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There was an old GIS soft "ArcView" ; scripts in avenu language which worked much faster than my Add-ins now (made in Visual Studio in С#). So I would like understand what did I do wrong? Why is the modern technology less effective than the old one?

The code calculates intersection area of every combination of polygons in two featureclasses. Featureclass fc1 contains 100 features, FC fc2 contains 1000 features, therefore there are 100,000 combinations.

  1. My first try was "FOR" cycle (without using cursors) this way:

    IMxDocument mxdoc = ArcMap.Application.Document as IMxDocument;
    IActiveView activeView = mxdoc.ActiveView;
    IMap map = activeView as IMap;
    
    ILayer layer1 = map.Layer[0];
    ILayer layer2 = map.Layer[1];
    
    IFeatureClass fclayer1 = (layer1 as IFeatureLayer2).FeatureClass;
    IFeatureClass fclayer2 = (layer2 as IFeatureLayer2).FeatureClass;
    
    IFeature f1;
    IFeature f2;
    IFeature fINTERS;
    
    IGeometry g1;
    IGeometry g2;
    IGeometry gINTERS;
    
    IArea arINTERS;
    double areaINTERS;
    
    ITopologicalOperator topoINTERS;
    
    for (int i = 0; i < fclayer1.FeatureCount(null); i++)
    {
        f1 = fclayer1.GetFeature(i);
        g1 = f1.Shape as IGeometry;
        topoINTERS = g1 as ITopologicalOperator;
    
        for (int j = 0; j < fclayer2.FeatureCount(null); j++)
        {
            f2 = fclayer2.GetFeature(j);
            g2 = f2.Shape as IGeometry;
            gINTERS = topoINTERS.Intersect(g2, esriGeometryDimension.esriGeometry2Dimension);
            fINTERS = fclayer1.CreateFeature();
            fINTERS.Shape = gINTERS;
            arINTERS = fINTERS.Shape as IArea;
            areaINTERS = arINTERS.Area;
            fINTERS.Delete();
        }
    }
    

It takes about 90 minutes to do this calculation!

  1. My second try was "WHILE" cycle (using cursors) this way:

    IFeatureCursor fcur1 = fclayer1.Search(null,true);
    IFeatureCursor fcur2;
    
    IFeature f1 = fcur1.NextFeature();
    IFeature f2;
    IFeature fPEREC;
    
    IGeometry g1;
    IGeometry g2;
    IGeometry gINTERS;
    
    IArea arINTERS;
    double areaINTERS;
    
    ITopologicalOperator topoINTERS;
    
    while (f1 != null)
    {
        g1 = f1.Shape as IGeometry;
        topoINTERS = g1 as ITopologicalOperator;
    
        //update cursor
        fcur2 = fclayer2.Search(null, true);
        f2 = fcur2.NextFeature();
    
        while (f2 != null)
        {
            g2 = f2.Shape as IGeometry;
            gINTERS = topoINTERS.Intersect(g2, esriGeometryDimension.esriGeometry2Dimension);
            fPEREC = fclayer1.CreateFeature();
            fPEREC.Shape = gINTERS;
            arINTERS = fPEREC.Shape as IArea;
            areaINTERS = arINTERS.Area;
            fPEREC.Delete();
    
            f2 = fcur2.NextFeature();
        }
        f1 = fcur1.NextFeature();
    }
    

    This code spends about 2 minutes to do this, it's too long for my purpose too.

  2. Script in avenue (ArcView) spends about 1 second on this task (script uses "FOREACH" cycle, but in C# is not allowed to iterate the features within featureclass this way).

Is there any idea how to optimize this code to make it work faster?

Using: C#, ArcGIS 10.2.2

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    There is little difference between a 'for' loop and a 'while' loop. The speed increase you see is due to the cursor. And as far as iterating over features in a featureclass, the two methods you have outlined are about the only ways. – Barbarossa Sep 14 '17 at 18:37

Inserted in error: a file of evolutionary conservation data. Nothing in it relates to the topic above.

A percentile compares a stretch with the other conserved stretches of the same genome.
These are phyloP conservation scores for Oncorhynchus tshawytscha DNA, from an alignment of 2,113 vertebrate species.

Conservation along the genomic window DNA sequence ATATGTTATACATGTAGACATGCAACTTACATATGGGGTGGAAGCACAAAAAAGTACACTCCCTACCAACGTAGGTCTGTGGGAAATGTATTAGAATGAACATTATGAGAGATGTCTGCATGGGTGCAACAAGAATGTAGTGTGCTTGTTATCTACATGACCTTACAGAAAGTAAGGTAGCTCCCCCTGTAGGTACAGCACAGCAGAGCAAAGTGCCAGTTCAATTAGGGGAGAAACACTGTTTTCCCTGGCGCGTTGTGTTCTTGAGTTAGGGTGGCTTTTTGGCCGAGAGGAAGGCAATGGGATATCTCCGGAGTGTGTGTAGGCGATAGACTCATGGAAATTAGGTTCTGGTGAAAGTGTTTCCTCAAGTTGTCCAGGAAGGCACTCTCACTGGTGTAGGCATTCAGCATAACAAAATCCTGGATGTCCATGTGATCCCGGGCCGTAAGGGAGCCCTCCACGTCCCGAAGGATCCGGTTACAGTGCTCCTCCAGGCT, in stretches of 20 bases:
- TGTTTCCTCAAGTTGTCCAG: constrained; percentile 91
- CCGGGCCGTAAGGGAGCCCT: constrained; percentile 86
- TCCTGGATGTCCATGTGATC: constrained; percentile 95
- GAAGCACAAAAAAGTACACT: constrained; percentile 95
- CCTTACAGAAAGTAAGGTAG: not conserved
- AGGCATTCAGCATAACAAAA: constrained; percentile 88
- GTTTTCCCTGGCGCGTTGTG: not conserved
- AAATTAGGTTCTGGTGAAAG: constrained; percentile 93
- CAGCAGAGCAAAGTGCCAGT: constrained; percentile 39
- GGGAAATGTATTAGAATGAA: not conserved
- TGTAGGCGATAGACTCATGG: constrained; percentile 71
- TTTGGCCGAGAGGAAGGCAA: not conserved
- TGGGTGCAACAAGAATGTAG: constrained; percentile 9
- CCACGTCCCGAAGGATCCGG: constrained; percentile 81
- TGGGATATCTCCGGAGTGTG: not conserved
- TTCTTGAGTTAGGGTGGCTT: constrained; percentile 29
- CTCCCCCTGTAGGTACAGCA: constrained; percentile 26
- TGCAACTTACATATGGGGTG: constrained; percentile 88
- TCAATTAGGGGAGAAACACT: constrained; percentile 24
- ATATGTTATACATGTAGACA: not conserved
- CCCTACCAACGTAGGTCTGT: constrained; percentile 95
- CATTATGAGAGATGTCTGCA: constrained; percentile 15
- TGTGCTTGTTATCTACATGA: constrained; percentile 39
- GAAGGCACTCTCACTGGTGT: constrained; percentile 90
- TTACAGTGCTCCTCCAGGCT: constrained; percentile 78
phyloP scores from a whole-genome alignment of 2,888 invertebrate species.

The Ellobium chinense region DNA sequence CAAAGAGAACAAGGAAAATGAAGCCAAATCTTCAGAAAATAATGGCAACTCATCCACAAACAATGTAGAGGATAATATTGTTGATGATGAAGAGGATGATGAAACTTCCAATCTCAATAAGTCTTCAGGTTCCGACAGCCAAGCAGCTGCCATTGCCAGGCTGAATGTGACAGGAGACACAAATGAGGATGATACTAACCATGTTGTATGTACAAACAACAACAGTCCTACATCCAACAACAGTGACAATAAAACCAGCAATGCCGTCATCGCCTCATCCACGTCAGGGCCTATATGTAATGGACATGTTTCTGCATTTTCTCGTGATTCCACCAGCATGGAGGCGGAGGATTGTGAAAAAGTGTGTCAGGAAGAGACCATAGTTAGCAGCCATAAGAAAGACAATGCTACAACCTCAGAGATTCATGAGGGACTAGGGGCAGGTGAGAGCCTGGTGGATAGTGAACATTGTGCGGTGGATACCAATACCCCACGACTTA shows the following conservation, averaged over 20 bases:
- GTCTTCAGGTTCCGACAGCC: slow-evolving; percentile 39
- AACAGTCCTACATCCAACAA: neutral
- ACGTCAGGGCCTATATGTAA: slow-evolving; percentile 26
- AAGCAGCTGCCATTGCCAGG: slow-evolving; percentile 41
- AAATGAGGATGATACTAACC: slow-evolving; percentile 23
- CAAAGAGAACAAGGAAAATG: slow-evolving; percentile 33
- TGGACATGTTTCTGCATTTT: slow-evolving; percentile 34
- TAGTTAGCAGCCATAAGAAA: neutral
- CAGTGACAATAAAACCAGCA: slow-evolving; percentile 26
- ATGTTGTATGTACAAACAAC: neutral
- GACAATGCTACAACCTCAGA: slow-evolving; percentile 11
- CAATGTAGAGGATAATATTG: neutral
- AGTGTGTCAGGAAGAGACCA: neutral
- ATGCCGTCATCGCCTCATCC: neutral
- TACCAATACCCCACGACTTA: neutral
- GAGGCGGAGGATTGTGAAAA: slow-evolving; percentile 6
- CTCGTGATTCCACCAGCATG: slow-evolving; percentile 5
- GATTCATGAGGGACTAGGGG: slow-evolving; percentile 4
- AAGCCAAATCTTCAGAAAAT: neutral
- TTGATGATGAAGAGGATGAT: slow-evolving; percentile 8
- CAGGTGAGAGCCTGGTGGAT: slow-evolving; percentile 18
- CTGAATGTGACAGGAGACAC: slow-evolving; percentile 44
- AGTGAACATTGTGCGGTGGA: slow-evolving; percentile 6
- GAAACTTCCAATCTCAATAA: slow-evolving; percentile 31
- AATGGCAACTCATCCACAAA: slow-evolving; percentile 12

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    The 'for' loop method will only work if all of the OIDs of the feature class are in order from 0 to FeatureCount. There isn't a better way to loop over features that I am aware of. – danielm Sep 14 '17 at 19:16
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    Don't forget that geometry operations in Avenue are 50-100 times faster. I keep arcview 3 nearby. – FelixIP Sep 14 '17 at 19:18
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    No, it is not, e.g. gis.stackexchange.com/questions/250245/… however for the task you describe, single line in Python using interest tool will complete under couple of seconds – FelixIP Sep 14 '17 at 19:44
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    You don't need to code this. Intersect analysis tool does it for you. – FelixIP Sep 14 '17 at 20:41
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A little off topic answer, sorry for that.

But this is why I didn't bother to follow the Esri route after 3.x. I loved the speed you often could get from Avenue.

But the fundamental problem here I think is that Arc-whatever often uses cursors without using the possibilities of the underlying storage for filtering. I guess that not all polygons in data-set 2 intersects with all polygons in data-set 2. THen handling all those combinations means a huge overhead. That filtering should be done with a spatial index, finding what geometries actually intersect. THen doing the intersection calculation is still quite expensive, but only performed on a few geometries.

90 minutes seems hard to spend on on this anyway, but 2 minutes could be explained by issues like this.

If you do it for example in PostGIS, the planner handles thiose things and don't do more than nessecary with code like:

SELECT a.id, b.id, ST_Area(ST_Intersection(a.geom, b.geom)) 
FROM table1 as a, table2 as b 
WHERE ST_Intersects(A.geom, b.geom);

Maybe you can improve what you are doing by just adding an intersects test before calculating the intersectionopefully you can do that with support from an index.

  • ..."intersects test before calculating the intersectionopefully"... I'll try it, thanks for advice – Alex Sep 15 '17 at 15:48

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